Halig shrugged. "Maybe she didn't have far to go to get the money. Maybe she didn't even have to leave the room. Could ic be hidden near the window, behind the shutters or beneath the sill?"
Again Galvin shook his head. "Not from what I could tell." And Nola remembered how he had considerately opened the shutters for her, even before helping her back to her feet.
Halig gazed off into the night, not looking at Galvin. He said, "So you're thinking she's what she seems and hasn't anything to do with the killing?"
Yes, Nola frantically thought. Yes, yes, yes!
Galvin sighed, which sounded much more like a no, even to Nola's energetic hoping.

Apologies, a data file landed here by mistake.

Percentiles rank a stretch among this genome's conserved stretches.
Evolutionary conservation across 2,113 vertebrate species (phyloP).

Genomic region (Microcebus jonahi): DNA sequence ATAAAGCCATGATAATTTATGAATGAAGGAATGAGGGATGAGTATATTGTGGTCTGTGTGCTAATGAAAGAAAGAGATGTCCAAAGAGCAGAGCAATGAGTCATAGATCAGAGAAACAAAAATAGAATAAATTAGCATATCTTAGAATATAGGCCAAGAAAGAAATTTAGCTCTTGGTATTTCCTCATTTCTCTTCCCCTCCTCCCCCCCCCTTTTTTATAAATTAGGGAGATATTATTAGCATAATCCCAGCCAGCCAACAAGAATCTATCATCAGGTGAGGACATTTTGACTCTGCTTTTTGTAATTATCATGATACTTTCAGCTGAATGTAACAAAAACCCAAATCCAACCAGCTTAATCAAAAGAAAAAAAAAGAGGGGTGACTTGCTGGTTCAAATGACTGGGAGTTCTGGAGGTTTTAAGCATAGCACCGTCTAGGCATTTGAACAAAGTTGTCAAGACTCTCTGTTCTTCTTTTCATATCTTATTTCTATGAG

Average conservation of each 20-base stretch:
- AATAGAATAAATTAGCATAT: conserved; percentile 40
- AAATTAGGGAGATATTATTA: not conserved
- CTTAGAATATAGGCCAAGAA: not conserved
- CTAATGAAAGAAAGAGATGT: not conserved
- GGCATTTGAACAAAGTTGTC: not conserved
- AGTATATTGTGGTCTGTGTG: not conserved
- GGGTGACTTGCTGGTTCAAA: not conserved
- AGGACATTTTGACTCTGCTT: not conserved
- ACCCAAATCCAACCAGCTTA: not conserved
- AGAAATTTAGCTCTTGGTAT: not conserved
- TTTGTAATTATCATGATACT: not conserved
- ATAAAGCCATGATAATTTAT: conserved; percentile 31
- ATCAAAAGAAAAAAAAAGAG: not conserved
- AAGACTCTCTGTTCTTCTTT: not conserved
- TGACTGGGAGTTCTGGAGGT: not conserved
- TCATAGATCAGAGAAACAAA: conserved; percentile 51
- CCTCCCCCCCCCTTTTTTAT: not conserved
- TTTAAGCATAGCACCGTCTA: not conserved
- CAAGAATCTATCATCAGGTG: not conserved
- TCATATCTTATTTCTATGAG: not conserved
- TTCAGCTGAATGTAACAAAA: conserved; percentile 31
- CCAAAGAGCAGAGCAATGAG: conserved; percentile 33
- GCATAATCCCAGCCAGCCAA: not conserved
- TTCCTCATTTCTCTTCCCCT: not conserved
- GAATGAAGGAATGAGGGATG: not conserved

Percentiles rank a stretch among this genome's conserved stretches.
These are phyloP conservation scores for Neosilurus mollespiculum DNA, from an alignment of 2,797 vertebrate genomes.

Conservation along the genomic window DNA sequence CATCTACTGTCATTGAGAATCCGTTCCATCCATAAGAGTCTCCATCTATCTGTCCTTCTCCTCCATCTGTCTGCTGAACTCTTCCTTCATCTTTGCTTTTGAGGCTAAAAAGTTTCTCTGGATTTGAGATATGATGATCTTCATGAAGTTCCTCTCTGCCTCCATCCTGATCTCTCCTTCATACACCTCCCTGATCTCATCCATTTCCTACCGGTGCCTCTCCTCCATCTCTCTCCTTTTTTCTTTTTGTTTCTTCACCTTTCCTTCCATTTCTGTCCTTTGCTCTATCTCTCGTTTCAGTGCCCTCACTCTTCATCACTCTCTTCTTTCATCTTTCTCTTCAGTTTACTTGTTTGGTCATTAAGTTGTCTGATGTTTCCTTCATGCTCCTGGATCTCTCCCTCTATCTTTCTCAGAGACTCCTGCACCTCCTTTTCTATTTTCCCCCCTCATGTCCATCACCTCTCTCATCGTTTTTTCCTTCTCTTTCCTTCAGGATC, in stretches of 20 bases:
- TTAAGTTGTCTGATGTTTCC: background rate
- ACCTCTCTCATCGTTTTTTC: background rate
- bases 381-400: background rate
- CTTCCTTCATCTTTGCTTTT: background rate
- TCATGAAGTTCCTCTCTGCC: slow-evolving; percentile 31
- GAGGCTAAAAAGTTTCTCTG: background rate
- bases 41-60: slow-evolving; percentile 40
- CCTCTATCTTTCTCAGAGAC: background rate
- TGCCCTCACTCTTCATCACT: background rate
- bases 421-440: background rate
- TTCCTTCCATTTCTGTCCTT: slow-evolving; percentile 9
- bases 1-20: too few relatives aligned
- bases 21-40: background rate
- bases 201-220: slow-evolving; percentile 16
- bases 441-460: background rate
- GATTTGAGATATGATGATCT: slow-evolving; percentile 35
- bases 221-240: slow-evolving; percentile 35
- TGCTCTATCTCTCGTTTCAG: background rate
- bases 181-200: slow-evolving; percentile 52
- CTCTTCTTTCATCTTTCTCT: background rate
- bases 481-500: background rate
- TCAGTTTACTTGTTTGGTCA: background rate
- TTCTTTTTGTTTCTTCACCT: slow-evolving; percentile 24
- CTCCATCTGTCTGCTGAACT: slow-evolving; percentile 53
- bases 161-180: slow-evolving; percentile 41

Finally Halig faced him again. "That leaves Alan."
"I would very much prefer it to be Alan than Brinna," Galvin agreed.
Halig snorted and countered with, "I would very much prefer to be a rich baron, lord of a castle in the south."
Galvin rested his face in his hands.
You outrank him, Nola thought. You can TELL him what to say. But she knew this would not be settled by rank.
Halig said, "Kirwyn couldn't have done it alone, not the way they described it. One, if not both, of them is involved."
"I know," Galvin sighed.
Well, at least they were including Kirwyn in their suspicions.
"Alan…" Halig shook his head. "If I needed a partner, someone to lie for me, to help me, I would hate to be dependent on Alan's quick wits for something like chat. It's much more likely to be her."READ MORE >>